By Danielle Orellana.
It is important to come to grips with the fact that what is preventing youth from creating positive changes in their world is more than them being lazy or even entitled. What prevents us is an enemy that works against us whether we do something in our communities or not, and that enemy is apathy. Being apathetic makes us shrug our shoulders and not care about whether we, ourselves, make a difference, or pass the opportunity onto a nameless someone else.
Let’s break down the reasons for apathy in each “age” group of youth where they are more likely to encounter apathy, but these groupings are no way meant to be limiting because limits is what creates our apathy.
High Schoolers: Us Versus Them
Problem: As idealistic as we might seen, society technically has our age group within their limits. Because of rigorous testing-based school curriculum, our own learning about real issues is often restricted or buttered-up in accordance with political correctness. Whether it is that our hobbies and progressive actions are encouraged or discouraged, being regarded as your parents’ or school’s pride and joy is very limiting. Not to mention that we are often not taken seriously or fully respected for our opinions and visions of change, because we “will grow out of it”. It is worse when they try to prevent your social change because colleges “will look down on it”. For proactive youth, there exists a constant competition with one another based on scoring more college-application points than our neighbor. For those of us who a four-year college is out of our plans, we are lost on how we can make a real difference in the world without a college degree.
Remedy: Start small, and read. This is the best way to begin to think critically about the world around you. The reason that so many place their eggs into an ambitious teen’s baskets is because they really and truly believe in you. It is best to accept their admiration by entertaining their thoughts and opinions for you in a respectful manner, take them into account, but always go your own way. The real social change you envision is one that is best accompanied by a friend or small group. Clearly communicating your vision to elders will gain a newfound respect for what your passion really is. Often working towards this vision, however small, is what attracts colleges to your application instead of scaring them off (no matter how odd your vision is). Social change like education is not a spectator sport. You shouldn’t just jump on the bandwagon of a volunteer club or student government without analyzing your motivation behind wanting to participate. For those who aren’t even sure what their passion could be yet or how they could even achieve it, discover what kind of social problems that irk you instead of those that are typically rattled off in social studies class, and then look for creative solutions.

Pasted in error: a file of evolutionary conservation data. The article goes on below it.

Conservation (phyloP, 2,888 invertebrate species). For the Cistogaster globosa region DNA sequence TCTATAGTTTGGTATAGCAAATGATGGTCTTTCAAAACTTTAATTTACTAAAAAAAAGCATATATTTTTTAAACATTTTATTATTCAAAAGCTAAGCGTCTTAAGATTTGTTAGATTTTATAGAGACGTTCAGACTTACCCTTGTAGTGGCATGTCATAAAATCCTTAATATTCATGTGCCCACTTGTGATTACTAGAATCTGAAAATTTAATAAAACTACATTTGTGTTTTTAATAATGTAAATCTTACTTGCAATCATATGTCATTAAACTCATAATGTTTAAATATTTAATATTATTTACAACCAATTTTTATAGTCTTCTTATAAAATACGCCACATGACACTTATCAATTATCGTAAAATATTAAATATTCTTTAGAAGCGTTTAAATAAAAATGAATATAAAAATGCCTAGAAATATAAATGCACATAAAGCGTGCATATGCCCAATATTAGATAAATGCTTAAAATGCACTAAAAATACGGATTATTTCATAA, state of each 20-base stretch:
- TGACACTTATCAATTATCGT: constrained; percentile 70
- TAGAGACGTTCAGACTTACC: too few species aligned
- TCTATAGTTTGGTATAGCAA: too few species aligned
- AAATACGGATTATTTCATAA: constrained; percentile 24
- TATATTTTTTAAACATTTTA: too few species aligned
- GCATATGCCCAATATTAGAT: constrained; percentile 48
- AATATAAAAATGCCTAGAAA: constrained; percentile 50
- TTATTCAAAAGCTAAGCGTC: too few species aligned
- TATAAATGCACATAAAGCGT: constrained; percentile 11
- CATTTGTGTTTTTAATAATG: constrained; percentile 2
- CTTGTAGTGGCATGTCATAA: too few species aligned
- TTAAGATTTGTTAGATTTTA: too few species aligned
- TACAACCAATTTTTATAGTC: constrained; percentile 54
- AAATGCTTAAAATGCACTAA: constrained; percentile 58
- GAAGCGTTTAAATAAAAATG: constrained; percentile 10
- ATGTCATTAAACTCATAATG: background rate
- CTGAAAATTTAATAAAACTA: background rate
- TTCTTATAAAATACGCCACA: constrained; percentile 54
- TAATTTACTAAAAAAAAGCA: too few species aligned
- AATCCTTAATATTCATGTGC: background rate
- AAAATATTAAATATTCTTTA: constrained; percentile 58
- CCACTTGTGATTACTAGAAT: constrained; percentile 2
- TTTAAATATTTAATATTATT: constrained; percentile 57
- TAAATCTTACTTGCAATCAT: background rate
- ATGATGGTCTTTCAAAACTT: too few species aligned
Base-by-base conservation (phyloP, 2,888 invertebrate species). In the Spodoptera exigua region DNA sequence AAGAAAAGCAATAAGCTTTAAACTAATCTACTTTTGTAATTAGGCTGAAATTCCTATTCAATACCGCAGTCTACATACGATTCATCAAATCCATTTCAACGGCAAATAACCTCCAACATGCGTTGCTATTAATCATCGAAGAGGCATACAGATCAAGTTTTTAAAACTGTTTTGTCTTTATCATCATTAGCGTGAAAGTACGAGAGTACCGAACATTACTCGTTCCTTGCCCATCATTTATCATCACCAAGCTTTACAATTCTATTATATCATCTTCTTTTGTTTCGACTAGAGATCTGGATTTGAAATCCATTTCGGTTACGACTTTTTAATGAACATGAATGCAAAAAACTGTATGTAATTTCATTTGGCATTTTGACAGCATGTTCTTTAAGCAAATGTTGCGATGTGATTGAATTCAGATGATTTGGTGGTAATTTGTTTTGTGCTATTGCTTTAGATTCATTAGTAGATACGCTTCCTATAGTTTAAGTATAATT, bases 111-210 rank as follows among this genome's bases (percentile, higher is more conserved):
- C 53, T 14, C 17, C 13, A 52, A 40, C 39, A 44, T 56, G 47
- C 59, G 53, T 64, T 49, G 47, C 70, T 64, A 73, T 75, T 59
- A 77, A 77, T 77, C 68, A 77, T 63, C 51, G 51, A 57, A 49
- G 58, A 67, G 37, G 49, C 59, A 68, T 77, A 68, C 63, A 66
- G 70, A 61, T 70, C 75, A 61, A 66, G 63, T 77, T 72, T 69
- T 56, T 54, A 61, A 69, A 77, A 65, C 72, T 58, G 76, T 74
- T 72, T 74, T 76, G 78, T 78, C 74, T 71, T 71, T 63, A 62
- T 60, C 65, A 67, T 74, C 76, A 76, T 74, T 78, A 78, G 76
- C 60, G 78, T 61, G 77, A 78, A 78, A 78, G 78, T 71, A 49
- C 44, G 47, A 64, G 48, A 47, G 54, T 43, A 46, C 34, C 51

College Students: Us Versus Ourself
Problem: Being in college, whether it’s our first week of freshman year or last week of senior year gives us the freedom to just be, but we can often forget who we really are. The problem really isn’t so much as “finding oneself”—cramming tons of activities usually helps us to discern and plan, if we can learn to distinguish what works for us and what doesn’t by knowing when not to over compromise ourselves. But by over-stimulating our identity search we are bound to burn out both literally and figuratively. We end up cranky and not really enjoying our activities as much as we should be because at after a while we are simply going through the motions instead of letting our inspiration lead us. Also, on every college campus big and small, in every town small and large, there is always the temptation and ability for us to compromise our morals and ethics in the name of getting what we want whether it be higher test scores, more friends, more time, or a hookup.